UPDATE: A week after this article was originally written and posted on this site, Bridget Serchak, chief of public affairs at the Pentagon’s Office of General Inspector, sent us the following supposed explanation of the enormous unaccountable and unauditable 2015 expenditure budget of the US Army, as reported on below. Her explanation of why that budget is somehow stated as being nearly double the entire FY 2015 budget of $3.8 trillion is as follows:
“For clarification, these numbers reflect changes made in Fiscal Year 2015…
These adjustments do not adjust the budget amount for the Army. The dollar
amounts are possible because adjustments are made to the Army General Fund
financial statement data throughout the compilation process for various reasons
such as correcting errors, reclassifying amounts, and reconciling balances
between systems. The general ledger data that posts to a financial
statement line can be adjusted for more than the actual reported value of
the line. For example, there was a net unsupported adjustment of $99.8
billion made to the $0.2 billion balance reported for Accounts Receivable”
We will let this obtuse “explanation” stand. Clearly, even if Congress — or someone in Congress — wanted to police the country’s military and see what it is actually doing with the hundreds of billions of taxpayer dollars it receives and spends each year, they would find it totally impossible to do so, with this kind of “accounting” going on. I took a semester of managerial accounting at Columbia University’s Graduate School of Business during a journalism fellowship program once, and I cannot begin to understand what they’re saying here. No doubt that’s the object.
What if the inspector general of the Department of Health and Human Services were to report that $6.5 billion in spending by that federal agency was unaccounted for and untraceable? You can imagine the headlines, right? What if it was $65 billion? The headlines would be as big as for the first moon landing or for troops landing on Omaha Beach in World War II.
But how about a report by the Pentagon’s Office of Inspector General saying that the US Army had $6.5 trillion in unaccountable expenditures for which there is simply no paper trail? That is 6,500 billion dollars! Have you heard about that? Probably not. That damning report was issued back on July 26 — two whole weeks ago — but as of today it has not even been reported anywhere in the corporate media.
It’s not that it’s secret information, or hard to come by. The report is available online at the Department of Defense’s OIG website. And as it states:
The Office of the Assistant Secretary of the Army (Financial Management & Comptroller) (OASA[FM&C]) and the Defense Finance and Accounting Service Indianapolis (DFAS Indianapolis) did not adequately support $2.8 trillion in third quarter journal voucher (JV) adjustments and $6.5 trillion in yearend JV adjustments1 made to AGF data during FY 2015 financial statement compilation.2 The unsupported JV adjustments occurred because OASA(FM&C) and DFAS Indianapolis did not prioritize correcting the system deficiencies that caused errors resulting in JV adjustments, and did not provide sufficient guidance for supporting system‑generated adjustments.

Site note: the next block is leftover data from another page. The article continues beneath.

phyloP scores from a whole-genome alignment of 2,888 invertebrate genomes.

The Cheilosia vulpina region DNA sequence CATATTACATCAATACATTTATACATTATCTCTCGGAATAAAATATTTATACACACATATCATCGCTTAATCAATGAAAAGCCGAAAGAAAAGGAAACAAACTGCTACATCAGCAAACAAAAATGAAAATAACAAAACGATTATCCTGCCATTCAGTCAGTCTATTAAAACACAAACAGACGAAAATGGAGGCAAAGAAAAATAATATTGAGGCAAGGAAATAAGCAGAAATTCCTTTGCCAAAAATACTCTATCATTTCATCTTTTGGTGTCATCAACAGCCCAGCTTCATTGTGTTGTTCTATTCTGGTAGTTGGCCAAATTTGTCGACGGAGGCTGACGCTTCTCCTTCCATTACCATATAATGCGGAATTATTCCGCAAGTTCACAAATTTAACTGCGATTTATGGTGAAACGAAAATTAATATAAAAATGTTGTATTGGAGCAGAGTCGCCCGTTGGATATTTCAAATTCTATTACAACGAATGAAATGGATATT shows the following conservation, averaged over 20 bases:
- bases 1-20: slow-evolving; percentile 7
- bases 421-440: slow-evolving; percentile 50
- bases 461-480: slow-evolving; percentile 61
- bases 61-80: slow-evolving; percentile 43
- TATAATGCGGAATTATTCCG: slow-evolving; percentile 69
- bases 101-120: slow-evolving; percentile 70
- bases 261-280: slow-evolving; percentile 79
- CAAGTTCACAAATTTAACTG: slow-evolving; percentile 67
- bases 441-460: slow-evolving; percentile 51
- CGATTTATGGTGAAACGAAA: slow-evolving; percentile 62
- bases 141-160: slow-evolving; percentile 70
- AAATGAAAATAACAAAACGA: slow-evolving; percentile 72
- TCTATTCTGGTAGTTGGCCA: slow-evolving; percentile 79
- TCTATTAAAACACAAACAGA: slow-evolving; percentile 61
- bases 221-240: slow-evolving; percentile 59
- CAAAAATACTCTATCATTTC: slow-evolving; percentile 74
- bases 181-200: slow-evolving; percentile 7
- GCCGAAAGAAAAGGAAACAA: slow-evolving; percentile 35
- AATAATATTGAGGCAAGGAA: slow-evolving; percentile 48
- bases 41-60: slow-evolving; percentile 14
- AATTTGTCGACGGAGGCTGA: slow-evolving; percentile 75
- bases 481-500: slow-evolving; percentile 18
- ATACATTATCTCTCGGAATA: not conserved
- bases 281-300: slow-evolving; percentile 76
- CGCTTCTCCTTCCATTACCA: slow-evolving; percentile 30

In addition, DFAS Indianapolis did not document or support why the Defense Departmental Reporting System‑Budgetary (DDRS-B), a budgetary reporting system, removed at least 16,513 of 1.3 million records during third quarter FY 2015. This occurred because DFAS Indianapolis did not have detailed documentation describing the DDRS-B import process or have accurate or complete system reports.
As a result, the data used to prepare the FY 2015 AGF third quarter and yearend financial statements were unreliable and lacked an adequate audit trail. Furthermore, DoD and Army managers could not rely on the data in their accounting systems when making management and resource decisions.
This dense bureaucrateze doesn’t mean that $6.5 trillion has been stolen, or that this is money in addition to the $600 billion that the Pentagon spent in fiscal 2015. It means that for years — and $6.5 trillion represents at about 15 years’ worth of US military spending — the Department of Defense (sic) has not been tracking or recording or auditing all of the taxpayer money allocated by Congress — what it was spent on, how well it was spent, or where the money actually ended up. There are enough opportunities here for corruption, bribery, secret funding of “black ops” and illegal activities, and or course for simple waste to march a very large army, navy and air force through. And by the way, things aren’t any better at the Navy, Air Force and Marines.
Incredibly, no mainstream reporter or editor in the US has seen this as a story worth reporting to the American public.